Copyright ©The Author(s) 2021. Published by Baishideng Publishing Group Inc. All rights reserved.
World J Gastrointest Oncol. May 15, 2021; 13(5): 312-331
Published online May 15, 2021. doi: 10.4251/wjgo.v13.i5.312
Hypoxia and its impact on the tumour microenvironment of gastroesophageal cancers
Ross King, Conall Hayes, Claire L Donohoe, Margaret R Dunne, Maria Davern, Noel E Donlon
Ross King, Conall Hayes, Claire L Donohoe, Margaret R Dunne, Maria Davern, Noel E Donlon, Department of Surgery, St. James’s Hospital Campus, Trinity Translational Medicine Institute, Dublin D8, Ireland
Author contributions: King R wrote the manuscript; King R, Hayes C, Donohoe CL, Dunne MR, Davern M and Donlon NE conceived the work and made substantial revisions to and critique of the content; Davern M and Donlon NE contributed equally to this manuscript; all authors have read and approved the final manuscript.
Conflict-of-interest statement: The authors report no known conflict of interests.
Open-Access: This article is an open-access article that was selected by an in-house editor and fully peer-reviewed by external reviewers. It is distributed in accordance with the Creative Commons Attribution NonCommercial (CC BY-NC 4.0) license, which permits others to distribute, remix, adapt, build upon this work non-commercially, and license their derivative works on different terms, provided the original work is properly cited and the use is non-commercial. See:
Corresponding author: Noel E Donlon, BM BCh, Surgical Oncologist, Department of Surgery, St. James’s Hospital Campus, Trinity Translational Medicine Institute, James Street, Dublin D8, Ireland.
Received: December 27, 2020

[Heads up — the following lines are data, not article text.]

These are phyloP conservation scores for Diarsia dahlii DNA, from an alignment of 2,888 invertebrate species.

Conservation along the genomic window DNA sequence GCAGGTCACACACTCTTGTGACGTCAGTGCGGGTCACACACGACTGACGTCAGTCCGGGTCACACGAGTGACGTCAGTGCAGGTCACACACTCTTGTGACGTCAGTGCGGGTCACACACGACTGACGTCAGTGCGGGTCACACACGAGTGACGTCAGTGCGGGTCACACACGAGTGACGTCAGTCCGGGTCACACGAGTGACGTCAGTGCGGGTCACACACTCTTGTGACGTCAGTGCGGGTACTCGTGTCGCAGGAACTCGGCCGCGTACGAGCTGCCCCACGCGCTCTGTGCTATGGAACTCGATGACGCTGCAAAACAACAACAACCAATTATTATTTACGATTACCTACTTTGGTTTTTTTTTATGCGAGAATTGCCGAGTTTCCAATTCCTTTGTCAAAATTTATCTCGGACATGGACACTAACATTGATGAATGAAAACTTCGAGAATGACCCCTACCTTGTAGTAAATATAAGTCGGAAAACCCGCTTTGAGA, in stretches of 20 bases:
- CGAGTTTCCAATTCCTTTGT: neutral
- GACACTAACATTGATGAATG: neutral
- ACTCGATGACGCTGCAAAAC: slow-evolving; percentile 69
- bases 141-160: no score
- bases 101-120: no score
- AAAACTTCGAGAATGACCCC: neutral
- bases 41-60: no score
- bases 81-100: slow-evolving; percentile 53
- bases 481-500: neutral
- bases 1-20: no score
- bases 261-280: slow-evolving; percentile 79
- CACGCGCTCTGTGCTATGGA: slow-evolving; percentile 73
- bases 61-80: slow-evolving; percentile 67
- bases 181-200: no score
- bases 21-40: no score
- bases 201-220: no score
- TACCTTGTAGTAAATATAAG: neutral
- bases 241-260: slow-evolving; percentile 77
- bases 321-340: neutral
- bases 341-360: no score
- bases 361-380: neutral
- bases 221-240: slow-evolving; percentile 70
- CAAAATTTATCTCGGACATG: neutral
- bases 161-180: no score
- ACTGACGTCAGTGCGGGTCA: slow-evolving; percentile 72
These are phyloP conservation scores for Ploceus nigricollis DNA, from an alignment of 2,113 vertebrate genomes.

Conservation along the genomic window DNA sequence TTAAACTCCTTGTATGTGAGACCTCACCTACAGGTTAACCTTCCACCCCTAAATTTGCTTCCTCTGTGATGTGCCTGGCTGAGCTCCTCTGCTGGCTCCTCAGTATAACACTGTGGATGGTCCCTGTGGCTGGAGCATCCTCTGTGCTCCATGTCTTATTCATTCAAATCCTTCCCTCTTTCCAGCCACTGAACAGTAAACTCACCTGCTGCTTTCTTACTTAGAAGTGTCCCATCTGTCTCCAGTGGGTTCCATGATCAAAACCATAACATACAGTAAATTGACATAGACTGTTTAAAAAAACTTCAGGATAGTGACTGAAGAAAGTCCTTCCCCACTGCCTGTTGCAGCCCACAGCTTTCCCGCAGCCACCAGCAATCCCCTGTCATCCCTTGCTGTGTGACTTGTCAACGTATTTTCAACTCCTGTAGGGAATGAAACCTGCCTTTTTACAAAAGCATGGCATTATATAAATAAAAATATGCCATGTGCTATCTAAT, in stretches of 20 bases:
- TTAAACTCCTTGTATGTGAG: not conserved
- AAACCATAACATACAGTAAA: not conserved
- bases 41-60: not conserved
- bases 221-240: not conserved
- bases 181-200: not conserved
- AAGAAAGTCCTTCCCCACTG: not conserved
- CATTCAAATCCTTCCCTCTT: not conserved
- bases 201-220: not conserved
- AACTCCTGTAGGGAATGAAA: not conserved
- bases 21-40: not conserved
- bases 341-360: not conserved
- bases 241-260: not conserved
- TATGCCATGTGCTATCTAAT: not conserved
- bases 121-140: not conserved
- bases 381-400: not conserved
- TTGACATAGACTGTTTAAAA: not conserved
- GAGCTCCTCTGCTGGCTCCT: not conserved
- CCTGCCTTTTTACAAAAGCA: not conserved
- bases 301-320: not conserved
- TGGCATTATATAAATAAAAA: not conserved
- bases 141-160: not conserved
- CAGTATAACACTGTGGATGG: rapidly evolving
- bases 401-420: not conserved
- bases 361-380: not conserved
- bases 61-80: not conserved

Peer-review started: December 27, 2020
First decision: February 14, 2021
Revised: February 24, 2021
Accepted: April 14, 2021
Article in press: April 14, 2021
Published online: May 15, 2021

The malfeasant role of the hypoxic tumour microenvironment (TME) in cancer progression was recognized decades ago but the exact mechanisms that augment the hallmarks of cancer and promote treatment resistance continue to be elucidated. Gastroesophageal cancers (GOCs) represent a major burden of worldwide disease, responsible for the deaths of over 1 million people annually. Disentangling the impact of hypoxia in GOCs enables a better overall understanding of the disease pathogenesis while shining a light on novel therapeutic strategies and facilitating precision treatment approaches with the ultimate goal of improving outcomes for patients with these diseases. This review discusses the underlying principles and processes of the hypoxic response and the effect of hypoxia in promoting the hallmarks of cancer in the context of GOCs. We focus on its bidirectional influence on inflammation and how it drives angiogenesis, innate and adaptive immune evasion, metastasis, and the reprogramming of cellular bioenergetics. The contribution of the hypoxic GOC TME to treatment resistance is examined and a brief overview of the pharmacodynamics of hypoxia-targeted therapeutics is given. The principal methods that are used in measuring hypoxia and how they may enhance prognostication or provide rationale for individually tailored management in the case of tumours with significant hypoxic regions are also discussed.

Keywords: Esophageal cancer, Gastric cancer, Tumor hypoxia, Tumour microenvironment, Gastroesophageal cancer

Core Tip: Improved methods in measuring the oxygen status in the tumour microenvironment have allowed for a better understanding of the role of hypoxia and how it contributes to tumour progression and treatment resistance. These methods include non-invasive imaging techniques as well as validated hypoxic molecular signatures. Specific hypoxia-targeted therapies have not matched their expectations but may have potential application in combination with traditional treatment approaches in gastroesophageal cancer.